Politicians With Dual Citizenship Banned From Becoming Lawmakers In Iran
Iran has implemented a new law that prohibits Iranian politicians with dual citizenship from running for parliament, News About Nigeria reports.
This law also extends to individuals who hold permanent residency in another country, preventing them from serving as lawmakers.
The legislation, passed by Iranian legislators on Sunday and reported by the state news agency IRNA, aims to address potential conflicts of interest.
The decision to enact this law comes after the recent execution of Alireza Akbari, a British-Iranian and former prominent politician.
This event garnered international outrage and sparked a heated discussion among Iranian politicians regarding Akbari’s loyalty due to his British citizenship.
In response to such concerns, the government sought to establish regulations to ensure that only candidates with exclusive Iranian citizenship could run for the presidency, passing a similar bill in 2020.
Since the Islamic Revolution of 1979, millions of Iranians have chosen to reside in foreign countries.
Following the revolution, a significant portion of the population emigrated to Europe, the United States, or Canada.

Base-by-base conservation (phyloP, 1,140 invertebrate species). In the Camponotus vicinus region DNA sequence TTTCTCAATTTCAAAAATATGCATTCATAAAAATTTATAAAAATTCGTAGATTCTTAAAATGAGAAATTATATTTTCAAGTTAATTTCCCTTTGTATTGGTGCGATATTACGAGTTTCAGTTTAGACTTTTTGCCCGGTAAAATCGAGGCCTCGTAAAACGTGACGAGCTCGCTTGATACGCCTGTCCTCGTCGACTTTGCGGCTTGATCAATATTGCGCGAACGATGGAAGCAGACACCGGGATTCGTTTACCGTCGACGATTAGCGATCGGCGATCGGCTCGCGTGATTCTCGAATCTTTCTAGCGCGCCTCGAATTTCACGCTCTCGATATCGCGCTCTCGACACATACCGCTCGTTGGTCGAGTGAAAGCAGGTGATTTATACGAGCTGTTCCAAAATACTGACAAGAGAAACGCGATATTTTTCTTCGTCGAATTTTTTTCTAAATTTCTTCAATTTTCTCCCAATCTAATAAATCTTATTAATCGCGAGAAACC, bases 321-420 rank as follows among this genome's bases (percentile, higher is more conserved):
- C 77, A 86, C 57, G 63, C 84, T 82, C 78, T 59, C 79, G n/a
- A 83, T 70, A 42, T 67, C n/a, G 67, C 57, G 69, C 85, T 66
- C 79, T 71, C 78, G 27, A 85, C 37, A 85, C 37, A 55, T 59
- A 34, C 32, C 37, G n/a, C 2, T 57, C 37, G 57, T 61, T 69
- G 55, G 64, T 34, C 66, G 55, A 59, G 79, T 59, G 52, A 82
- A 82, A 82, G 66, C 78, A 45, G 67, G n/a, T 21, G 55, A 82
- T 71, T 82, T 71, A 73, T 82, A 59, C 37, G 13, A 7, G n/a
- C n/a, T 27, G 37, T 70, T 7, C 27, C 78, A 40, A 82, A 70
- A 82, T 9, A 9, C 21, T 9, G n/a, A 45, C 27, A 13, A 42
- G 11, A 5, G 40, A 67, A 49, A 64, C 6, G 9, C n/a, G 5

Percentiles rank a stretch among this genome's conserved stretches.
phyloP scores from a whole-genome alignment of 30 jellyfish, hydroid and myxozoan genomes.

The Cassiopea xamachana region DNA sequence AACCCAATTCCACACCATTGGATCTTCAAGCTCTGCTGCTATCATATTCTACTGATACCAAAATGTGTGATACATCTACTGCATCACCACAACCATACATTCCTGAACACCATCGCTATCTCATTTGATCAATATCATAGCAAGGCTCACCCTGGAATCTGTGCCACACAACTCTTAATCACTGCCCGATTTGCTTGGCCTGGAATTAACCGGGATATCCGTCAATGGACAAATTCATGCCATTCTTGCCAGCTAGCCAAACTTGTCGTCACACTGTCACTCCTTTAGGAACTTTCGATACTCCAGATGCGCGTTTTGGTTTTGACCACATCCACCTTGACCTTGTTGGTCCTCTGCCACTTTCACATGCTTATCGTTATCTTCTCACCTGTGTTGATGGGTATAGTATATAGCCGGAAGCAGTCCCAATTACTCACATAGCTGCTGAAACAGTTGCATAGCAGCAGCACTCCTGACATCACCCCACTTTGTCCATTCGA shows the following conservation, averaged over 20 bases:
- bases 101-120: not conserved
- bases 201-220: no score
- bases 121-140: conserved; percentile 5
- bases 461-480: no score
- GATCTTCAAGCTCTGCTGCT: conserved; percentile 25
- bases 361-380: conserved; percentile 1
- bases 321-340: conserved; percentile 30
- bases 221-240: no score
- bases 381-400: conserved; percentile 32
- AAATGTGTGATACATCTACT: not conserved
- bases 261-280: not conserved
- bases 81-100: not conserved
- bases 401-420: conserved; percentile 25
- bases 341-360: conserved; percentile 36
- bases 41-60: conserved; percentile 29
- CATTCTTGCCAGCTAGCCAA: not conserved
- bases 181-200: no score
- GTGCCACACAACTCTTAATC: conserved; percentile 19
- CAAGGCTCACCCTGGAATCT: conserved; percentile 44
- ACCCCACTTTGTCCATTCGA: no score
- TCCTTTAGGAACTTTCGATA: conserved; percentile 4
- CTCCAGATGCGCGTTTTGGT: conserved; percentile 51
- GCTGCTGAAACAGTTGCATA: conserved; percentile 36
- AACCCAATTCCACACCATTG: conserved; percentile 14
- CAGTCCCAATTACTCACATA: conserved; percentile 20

Over the subsequent decades, many individuals relocated abroad for various reasons, including employment opportunities, educational pursuits, or to escape political persecution.
The motivation behind the new law is to eliminate potential conflicts of interest that could arise from individuals holding dual citizenship or permanent residency in another nation.
By disqualifying politicians with dual citizenship, the Iranian government aims to ensure that those elected to parliament possess undivided loyalty to the nation and are not influenced by external factors or agendas.
Critics argue that this law restricts the participation of highly qualified and experienced individuals who may have dual citizenship or permanent residency abroad.
They contend that diversity in representation is essential for a vibrant and inclusive democracy.
However, proponents of the law maintain that it is necessary to safeguard national interests and prevent undue foreign influence in Iranian politics.
Furthermore, the law reflects a broader trend in countries worldwide, where concerns about dual loyalty and potential conflicts of interest have led to similar restrictions on political participation.
Many nations perceive the exclusive allegiance of politicians as crucial for the effective governance and decision-making processes of a country.